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ChristineLVT, Certified Veterinary Technician
Category: Cat
Satisfied Customers: 3307
Experience:  Licensed veterinary technician (B.S. Mercy College), 10 yrs in animal medicine and training
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What to do if feline stools are black in color and very hard

Resolved Question:

I had stool checked for parisites and vet found none . He has hard time passing stools and they are always very black.He only eats canned cat food and drinks a lot of water.
Submitted: 9 years ago.
Category: Cat
Expert:  ChristineLVT replied 9 years ago.

I'm sorry to hear about your cat. What kind of canned food do you feed? Does he eat anything else (table scraps? treats?) How old is he? Has he had any bloodwork done at the vet's office? Is his urine same as always (ex/ more, less, stronger or weaker smelling, sticky, etc?)

How long has this gone on?

Customer: replied 9 years ago.
This has been going on for about 6 months and he only eats Friskies canned food no scraps . I have used vasoline and pediatric glycerin suppositories to try to help him but he goes back right after using them.
Expert:  ChristineLVT replied 9 years ago.

I would start by comparing the Friskies with other foods in the store with a higher fiber content. This on top of supplements like cottage cheese or canned pumpkin can help, as well as laxatone, which is made for hairballs but is actually an oil based product which helps move the GI tract contents along faster. The stool is staying in the intestines too long, which is why it is hardening up and turning so dark. Higher fiber is the first step. Laxatone or adding some mineral or vegetable oil to the food is another step.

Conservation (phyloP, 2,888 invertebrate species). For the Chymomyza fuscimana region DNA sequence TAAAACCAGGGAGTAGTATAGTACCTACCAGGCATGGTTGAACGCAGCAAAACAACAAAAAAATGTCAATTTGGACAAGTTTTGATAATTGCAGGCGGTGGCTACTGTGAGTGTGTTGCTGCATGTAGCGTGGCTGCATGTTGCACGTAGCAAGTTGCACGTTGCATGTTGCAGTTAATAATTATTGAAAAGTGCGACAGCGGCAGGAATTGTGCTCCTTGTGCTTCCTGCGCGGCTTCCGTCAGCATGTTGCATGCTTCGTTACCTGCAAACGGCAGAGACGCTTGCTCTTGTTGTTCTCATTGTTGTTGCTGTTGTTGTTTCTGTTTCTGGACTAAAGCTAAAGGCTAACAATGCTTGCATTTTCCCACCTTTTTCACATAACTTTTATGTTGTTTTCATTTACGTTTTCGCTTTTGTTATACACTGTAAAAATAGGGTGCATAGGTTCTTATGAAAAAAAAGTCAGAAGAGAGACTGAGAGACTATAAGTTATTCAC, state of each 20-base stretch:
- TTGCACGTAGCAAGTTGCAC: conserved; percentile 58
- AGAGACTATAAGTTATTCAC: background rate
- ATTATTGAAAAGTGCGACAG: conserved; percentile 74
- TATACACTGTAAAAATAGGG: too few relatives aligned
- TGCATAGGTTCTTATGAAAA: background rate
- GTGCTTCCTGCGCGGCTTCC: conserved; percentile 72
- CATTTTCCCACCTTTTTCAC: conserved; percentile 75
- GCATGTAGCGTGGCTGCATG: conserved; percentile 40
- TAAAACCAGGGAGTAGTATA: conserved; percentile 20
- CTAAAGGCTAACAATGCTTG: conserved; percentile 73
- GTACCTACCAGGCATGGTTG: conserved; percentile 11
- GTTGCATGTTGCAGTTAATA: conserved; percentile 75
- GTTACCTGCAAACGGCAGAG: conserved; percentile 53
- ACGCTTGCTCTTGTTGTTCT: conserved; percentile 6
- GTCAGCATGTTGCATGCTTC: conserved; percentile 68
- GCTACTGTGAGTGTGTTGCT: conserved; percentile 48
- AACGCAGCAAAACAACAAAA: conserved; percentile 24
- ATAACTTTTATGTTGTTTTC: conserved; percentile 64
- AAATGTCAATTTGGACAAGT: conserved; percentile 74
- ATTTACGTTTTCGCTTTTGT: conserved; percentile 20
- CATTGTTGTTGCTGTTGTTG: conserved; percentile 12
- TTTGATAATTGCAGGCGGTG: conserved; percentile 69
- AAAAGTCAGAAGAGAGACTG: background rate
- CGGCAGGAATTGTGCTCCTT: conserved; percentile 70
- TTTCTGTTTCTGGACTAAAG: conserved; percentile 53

There could also be an underlying reason besides just constipation, and with your cat drinking a lot of water and yet still having a dry intestinal content, it is something to consider. Things that dehydrate the body like diabetes, thyroid problems, kidney dysfunction, or other endocrine or metabolic issues can cause the body to pull more water into the cells and organs to be utilized, taking away from excess water in the intestinal tract, which softens the stool. If the above advice isn't working, I would then try having a general blood profile run by the vet to check these. Your vet could also give you prescriptions then like lactulose (another oil based product that draws water into the Gi tract) and/or cisapride, which is a drug that helps the intestines contract and push the stool out faster.

I hope your cat is back to normal soon, and wish you both the best of luck. Let me know if I can help further,


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